The 1960s British Invasion

Before the San Francisco sound took a foothold on the music scene here in the United States, another event started over the pond in England. It took their influence from American music, refined it, and imported it back to the States. It was a huge deal. It was the 1960s British Invasion.

In October 1963, the British Invasion took off, with The Beatles starting to generate attention in the States. Just after this, on November 4th, The Beatles performed in front of the Queen Mother of England, and with this performance, the music industry as well as the media started to take notice. It is during this month of November, 1963, that American network television, as well as print outlets, started to report on The Beatles. From these reports, Beatlemania was born.

 

The Beatles released their first studio album in the UK on March 22, 1963,

THE BEATLES-PLEASE PLEASE ME

entitled “Please Please Me.” The first single by the Beatles on the radio in the United States was played on WWDC out of Washington, DC. That first single, “I Want To Hold Your Hand,” took of with such a bang, that WWDC’s phone lines were lit up with people inquiring about the song, and record shops in the DC area were taking requests for a record that was not available yet in the States.

The event that proved to be the most important moment that can be attributed to the rise of the popularity of the Beatles in the United States,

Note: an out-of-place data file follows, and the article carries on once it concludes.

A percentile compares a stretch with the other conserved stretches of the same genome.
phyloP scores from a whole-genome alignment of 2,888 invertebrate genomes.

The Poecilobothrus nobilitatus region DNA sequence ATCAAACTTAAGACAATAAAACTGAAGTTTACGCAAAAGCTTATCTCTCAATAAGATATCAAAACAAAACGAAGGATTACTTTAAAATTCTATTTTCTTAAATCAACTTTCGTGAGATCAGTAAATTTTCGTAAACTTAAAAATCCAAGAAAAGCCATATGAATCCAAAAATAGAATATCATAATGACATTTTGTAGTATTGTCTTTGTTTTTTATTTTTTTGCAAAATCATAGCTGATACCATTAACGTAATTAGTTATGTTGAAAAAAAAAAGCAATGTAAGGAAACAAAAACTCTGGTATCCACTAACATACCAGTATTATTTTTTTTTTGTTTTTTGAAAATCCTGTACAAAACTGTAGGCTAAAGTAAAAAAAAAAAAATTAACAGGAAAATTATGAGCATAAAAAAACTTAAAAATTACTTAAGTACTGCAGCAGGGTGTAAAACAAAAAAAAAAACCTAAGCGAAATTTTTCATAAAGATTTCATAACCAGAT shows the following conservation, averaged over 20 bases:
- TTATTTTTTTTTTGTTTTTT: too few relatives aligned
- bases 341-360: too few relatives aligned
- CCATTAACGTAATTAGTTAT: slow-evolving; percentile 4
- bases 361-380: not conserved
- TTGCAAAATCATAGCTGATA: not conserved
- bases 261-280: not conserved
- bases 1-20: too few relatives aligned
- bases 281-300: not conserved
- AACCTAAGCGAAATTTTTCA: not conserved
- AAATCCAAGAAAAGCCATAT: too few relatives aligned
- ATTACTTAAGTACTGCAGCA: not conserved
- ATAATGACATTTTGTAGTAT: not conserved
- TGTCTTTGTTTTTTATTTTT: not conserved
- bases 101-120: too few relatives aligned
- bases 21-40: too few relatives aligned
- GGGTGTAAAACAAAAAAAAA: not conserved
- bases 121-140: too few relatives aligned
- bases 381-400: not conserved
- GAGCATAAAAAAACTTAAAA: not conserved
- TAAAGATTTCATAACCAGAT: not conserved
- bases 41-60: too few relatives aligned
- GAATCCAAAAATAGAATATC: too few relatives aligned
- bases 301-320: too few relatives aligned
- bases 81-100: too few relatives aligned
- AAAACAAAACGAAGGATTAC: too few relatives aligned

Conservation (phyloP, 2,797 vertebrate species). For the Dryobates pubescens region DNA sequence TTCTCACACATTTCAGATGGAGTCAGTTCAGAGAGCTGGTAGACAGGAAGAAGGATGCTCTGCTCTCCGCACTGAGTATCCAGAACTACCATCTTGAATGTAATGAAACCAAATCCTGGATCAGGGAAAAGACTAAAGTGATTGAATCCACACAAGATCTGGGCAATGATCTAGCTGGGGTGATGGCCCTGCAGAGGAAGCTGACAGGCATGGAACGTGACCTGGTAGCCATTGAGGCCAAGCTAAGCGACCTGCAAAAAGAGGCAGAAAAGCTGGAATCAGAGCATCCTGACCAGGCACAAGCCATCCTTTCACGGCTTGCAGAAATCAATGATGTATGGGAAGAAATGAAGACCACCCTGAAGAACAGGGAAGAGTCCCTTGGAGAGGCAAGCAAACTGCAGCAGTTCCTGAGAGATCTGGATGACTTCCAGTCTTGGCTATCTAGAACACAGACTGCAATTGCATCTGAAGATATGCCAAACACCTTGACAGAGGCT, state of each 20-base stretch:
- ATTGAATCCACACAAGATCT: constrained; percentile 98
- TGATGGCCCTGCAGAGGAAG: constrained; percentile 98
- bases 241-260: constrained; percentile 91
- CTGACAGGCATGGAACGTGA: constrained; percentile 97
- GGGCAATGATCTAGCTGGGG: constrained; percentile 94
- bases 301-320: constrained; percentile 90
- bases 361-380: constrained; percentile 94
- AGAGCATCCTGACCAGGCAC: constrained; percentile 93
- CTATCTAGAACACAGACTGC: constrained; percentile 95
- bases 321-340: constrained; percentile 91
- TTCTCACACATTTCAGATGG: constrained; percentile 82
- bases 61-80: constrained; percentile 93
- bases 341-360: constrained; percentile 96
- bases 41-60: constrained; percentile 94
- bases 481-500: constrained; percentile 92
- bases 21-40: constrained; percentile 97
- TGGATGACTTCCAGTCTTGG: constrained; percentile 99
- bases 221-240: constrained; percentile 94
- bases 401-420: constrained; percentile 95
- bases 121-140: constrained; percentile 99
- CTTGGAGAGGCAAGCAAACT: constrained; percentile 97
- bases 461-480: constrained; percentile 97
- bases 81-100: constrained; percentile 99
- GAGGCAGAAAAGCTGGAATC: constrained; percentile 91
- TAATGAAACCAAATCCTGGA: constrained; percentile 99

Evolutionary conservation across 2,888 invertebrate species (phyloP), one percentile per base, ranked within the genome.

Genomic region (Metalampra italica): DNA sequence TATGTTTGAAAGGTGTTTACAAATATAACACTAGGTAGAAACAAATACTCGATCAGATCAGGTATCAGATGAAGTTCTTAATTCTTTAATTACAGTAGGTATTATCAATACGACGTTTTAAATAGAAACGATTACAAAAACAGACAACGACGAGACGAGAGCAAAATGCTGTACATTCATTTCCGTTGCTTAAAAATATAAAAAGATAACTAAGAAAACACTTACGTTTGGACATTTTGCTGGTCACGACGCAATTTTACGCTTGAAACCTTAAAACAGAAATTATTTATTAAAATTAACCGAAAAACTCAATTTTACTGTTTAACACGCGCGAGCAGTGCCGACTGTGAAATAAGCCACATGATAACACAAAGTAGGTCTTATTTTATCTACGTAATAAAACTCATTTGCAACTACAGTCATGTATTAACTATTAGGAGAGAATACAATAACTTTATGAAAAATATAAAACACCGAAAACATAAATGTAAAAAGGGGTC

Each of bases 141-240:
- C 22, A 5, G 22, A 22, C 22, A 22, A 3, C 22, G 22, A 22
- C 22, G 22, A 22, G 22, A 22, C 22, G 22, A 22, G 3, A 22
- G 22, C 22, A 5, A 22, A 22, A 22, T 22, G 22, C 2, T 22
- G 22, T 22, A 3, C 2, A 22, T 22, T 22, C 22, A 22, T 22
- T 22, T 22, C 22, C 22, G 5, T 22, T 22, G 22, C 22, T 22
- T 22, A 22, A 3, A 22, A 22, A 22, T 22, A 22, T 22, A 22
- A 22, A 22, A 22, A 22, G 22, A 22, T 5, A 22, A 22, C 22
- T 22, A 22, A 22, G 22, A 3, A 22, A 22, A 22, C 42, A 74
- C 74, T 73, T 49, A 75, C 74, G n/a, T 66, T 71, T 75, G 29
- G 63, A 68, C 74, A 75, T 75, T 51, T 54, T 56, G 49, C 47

THE BEATLES-SGT. PEPPER’S LONELY HEARTS CLUB BAND

was their appearance on the Ed Sullivan show on Sunday, February 9th, 1964. Almost half of television viewers in the United States witnessed the Beatles on the show, as the ratings were estimated at nearly 45 percent. The appearance on the Ed Sullivan Show is considered to be the biggest moment in the history 0f popular music, and the music landscape, especially in the States, would never be the same again. On April 4th, 1964, The Beatles took over the top five spots on the Billboard Hot 100 singles chart, and no other group has ever had simultaneously held even the top three since. They would consistently have at least two singles top the charts in the United States from 1964 until the band disbanded in 1970.

Dusty Springfield was the second British act to appear on the Billboard top 100 just one week after The Beatles broke through with their first single with “I Only Want To Be With You.” She would continue to generate hits on the Billboard Top 100 for almost as long as The Beatles, and was considered one of the finest white soul singers during that time.

The Beatles were the first and arguably the most important band to kick of the British Invasion in the 1960’s, and Dusty Springfield was the second to chart. There was a band that was to follow that was perhaps recognized as the leader in bringing the American blues back to the States. This band